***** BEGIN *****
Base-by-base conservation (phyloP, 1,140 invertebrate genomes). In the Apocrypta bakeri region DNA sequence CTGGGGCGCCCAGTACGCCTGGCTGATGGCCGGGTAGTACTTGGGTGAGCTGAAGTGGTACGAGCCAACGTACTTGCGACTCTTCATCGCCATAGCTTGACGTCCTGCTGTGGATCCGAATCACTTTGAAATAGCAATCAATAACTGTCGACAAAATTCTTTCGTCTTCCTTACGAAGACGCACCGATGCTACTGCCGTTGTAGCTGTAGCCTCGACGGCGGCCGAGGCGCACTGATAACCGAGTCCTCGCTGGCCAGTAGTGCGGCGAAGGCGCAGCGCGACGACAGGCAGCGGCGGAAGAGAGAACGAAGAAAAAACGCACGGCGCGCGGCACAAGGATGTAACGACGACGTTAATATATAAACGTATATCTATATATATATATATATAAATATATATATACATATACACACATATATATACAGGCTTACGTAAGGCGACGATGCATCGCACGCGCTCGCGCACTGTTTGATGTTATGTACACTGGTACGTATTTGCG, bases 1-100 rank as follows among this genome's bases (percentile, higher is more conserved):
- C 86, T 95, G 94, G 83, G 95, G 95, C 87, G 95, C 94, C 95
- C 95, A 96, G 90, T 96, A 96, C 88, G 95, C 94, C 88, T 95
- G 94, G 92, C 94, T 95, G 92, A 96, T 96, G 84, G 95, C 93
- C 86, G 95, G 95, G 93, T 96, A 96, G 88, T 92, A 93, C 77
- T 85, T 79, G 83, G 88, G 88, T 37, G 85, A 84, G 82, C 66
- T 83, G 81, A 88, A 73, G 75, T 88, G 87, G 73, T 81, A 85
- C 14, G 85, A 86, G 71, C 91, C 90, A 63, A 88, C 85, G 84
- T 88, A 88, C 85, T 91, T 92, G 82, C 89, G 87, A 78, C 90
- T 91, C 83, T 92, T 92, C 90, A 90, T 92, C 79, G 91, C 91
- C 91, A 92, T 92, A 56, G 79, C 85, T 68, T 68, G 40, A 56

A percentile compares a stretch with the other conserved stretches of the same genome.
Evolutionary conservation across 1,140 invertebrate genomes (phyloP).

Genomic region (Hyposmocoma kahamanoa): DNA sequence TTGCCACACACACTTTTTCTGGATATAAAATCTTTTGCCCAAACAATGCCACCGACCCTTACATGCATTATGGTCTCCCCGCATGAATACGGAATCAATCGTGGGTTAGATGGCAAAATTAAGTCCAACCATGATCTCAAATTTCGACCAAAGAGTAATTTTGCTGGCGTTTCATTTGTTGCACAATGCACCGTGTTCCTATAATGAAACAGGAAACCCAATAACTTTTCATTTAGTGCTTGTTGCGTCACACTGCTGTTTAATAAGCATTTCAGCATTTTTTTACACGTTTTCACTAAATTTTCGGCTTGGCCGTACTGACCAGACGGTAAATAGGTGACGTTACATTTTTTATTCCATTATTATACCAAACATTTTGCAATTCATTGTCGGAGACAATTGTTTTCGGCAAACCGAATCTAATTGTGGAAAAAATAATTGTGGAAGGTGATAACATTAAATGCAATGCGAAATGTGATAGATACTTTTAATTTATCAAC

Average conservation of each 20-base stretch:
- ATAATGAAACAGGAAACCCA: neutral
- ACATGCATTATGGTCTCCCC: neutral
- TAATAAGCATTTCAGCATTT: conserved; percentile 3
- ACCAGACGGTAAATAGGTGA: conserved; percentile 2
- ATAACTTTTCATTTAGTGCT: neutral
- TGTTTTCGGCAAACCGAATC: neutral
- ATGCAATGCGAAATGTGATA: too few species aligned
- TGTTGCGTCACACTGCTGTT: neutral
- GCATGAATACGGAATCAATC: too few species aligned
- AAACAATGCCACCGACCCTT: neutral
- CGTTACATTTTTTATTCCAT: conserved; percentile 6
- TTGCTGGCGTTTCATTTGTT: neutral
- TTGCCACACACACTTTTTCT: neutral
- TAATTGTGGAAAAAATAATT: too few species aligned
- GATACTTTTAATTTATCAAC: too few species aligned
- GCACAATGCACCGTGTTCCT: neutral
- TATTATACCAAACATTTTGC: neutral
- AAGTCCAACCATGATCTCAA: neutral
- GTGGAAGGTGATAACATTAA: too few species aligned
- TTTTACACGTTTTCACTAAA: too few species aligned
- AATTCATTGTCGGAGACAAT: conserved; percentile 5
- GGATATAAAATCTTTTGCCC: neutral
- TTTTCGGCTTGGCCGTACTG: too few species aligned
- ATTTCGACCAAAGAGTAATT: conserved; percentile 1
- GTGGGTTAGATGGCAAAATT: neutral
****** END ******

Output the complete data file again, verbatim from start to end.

Base-by-base conservation (phyloP, 1,140 invertebrate genomes). In the Apocrypta bakeri region DNA sequence CTGGGGCGCCCAGTACGCCTGGCTGATGGCCGGGTAGTACTTGGGTGAGCTGAAGTGGTACGAGCCAACGTACTTGCGACTCTTCATCGCCATAGCTTGACGTCCTGCTGTGGATCCGAATCACTTTGAAATAGCAATCAATAACTGTCGACAAAATTCTTTCGTCTTCCTTACGAAGACGCACCGATGCTACTGCCGTTGTAGCTGTAGCCTCGACGGCGGCCGAGGCGCACTGATAACCGAGTCCTCGCTGGCCAGTAGTGCGGCGAAGGCGCAGCGCGACGACAGGCAGCGGCGGAAGAGAGAACGAAGAAAAAACGCACGGCGCGCGGCACAAGGATGTAACGACGACGTTAATATATAAACGTATATCTATATATATATATATATAAATATATATATACATATACACACATATATATACAGGCTTACGTAAGGCGACGATGCATCGCACGCGCTCGCGCACTGTTTGATGTTATGTACACTGGTACGTATTTGCG, bases 1-100 rank as follows among this genome's bases (percentile, higher is more conserved):
- C 86, T 95, G 94, G 83, G 95, G 95, C 87, G 95, C 94, C 95
- C 95, A 96, G 90, T 96, A 96, C 88, G 95, C 94, C 88, T 95
- G 94, G 92, C 94, T 95, G 92, A 96, T 96, G 84, G 95, C 93
- C 86, G 95, G 95, G 93, T 96, A 96, G 88, T 92, A 93, C 77
- T 85, T 79, G 83, G 88, G 88, T 37, G 85, A 84, G 82, C 66
- T 83, G 81, A 88, A 73, G 75, T 88, G 87, G 73, T 81, A 85
- C 14, G 85, A 86, G 71, C 91, C 90, A 63, A 88, C 85, G 84
- T 88, A 88, C 85, T 91, T 92, G 82, C 89, G 87, A 78, C 90
- T 91, C 83, T 92, T 92, C 90, A 90, T 92, C 79, G 91, C 91
- C 91, A 92, T 92, A 56, G 79, C 85, T 68, T 68, G 40, A 56

A percentile compares a stretch with the other conserved stretches of the same genome.
Evolutionary conservation across 1,140 invertebrate genomes (phyloP).

Genomic region (Hyposmocoma kahamanoa): DNA sequence TTGCCACACACACTTTTTCTGGATATAAAATCTTTTGCCCAAACAATGCCACCGACCCTTACATGCATTATGGTCTCCCCGCATGAATACGGAATCAATCGTGGGTTAGATGGCAAAATTAAGTCCAACCATGATCTCAAATTTCGACCAAAGAGTAATTTTGCTGGCGTTTCATTTGTTGCACAATGCACCGTGTTCCTATAATGAAACAGGAAACCCAATAACTTTTCATTTAGTGCTTGTTGCGTCACACTGCTGTTTAATAAGCATTTCAGCATTTTTTTACACGTTTTCACTAAATTTTCGGCTTGGCCGTACTGACCAGACGGTAAATAGGTGACGTTACATTTTTTATTCCATTATTATACCAAACATTTTGCAATTCATTGTCGGAGACAATTGTTTTCGGCAAACCGAATCTAATTGTGGAAAAAATAATTGTGGAAGGTGATAACATTAAATGCAATGCGAAATGTGATAGATACTTTTAATTTATCAAC

Average conservation of each 20-base stretch:
- ATAATGAAACAGGAAACCCA: neutral
- ACATGCATTATGGTCTCCCC: neutral
- TAATAAGCATTTCAGCATTT: conserved; percentile 3
- ACCAGACGGTAAATAGGTGA: conserved; percentile 2
- ATAACTTTTCATTTAGTGCT: neutral
- TGTTTTCGGCAAACCGAATC: neutral
- ATGCAATGCGAAATGTGATA: too few species aligned
- TGTTGCGTCACACTGCTGTT: neutral
- GCATGAATACGGAATCAATC: too few species aligned
- AAACAATGCCACCGACCCTT: neutral
- CGTTACATTTTTTATTCCAT: conserved; percentile 6
- TTGCTGGCGTTTCATTTGTT: neutral
- TTGCCACACACACTTTTTCT: neutral
- TAATTGTGGAAAAAATAATT: too few species aligned
- GATACTTTTAATTTATCAAC: too few species aligned
- GCACAATGCACCGTGTTCCT: neutral
- TATTATACCAAACATTTTGC: neutral
- AAGTCCAACCATGATCTCAA: neutral
- GTGGAAGGTGATAACATTAA: too few species aligned
- TTTTACACGTTTTCACTAAA: too few species aligned
- AATTCATTGTCGGAGACAAT: conserved; percentile 5
- GGATATAAAATCTTTTGCCC: neutral
- TTTTCGGCTTGGCCGTACTG: too few species aligned
- ATTTCGACCAAAGAGTAATT: conserved; percentile 1
- GTGGGTTAGATGGCAAAATT: neutral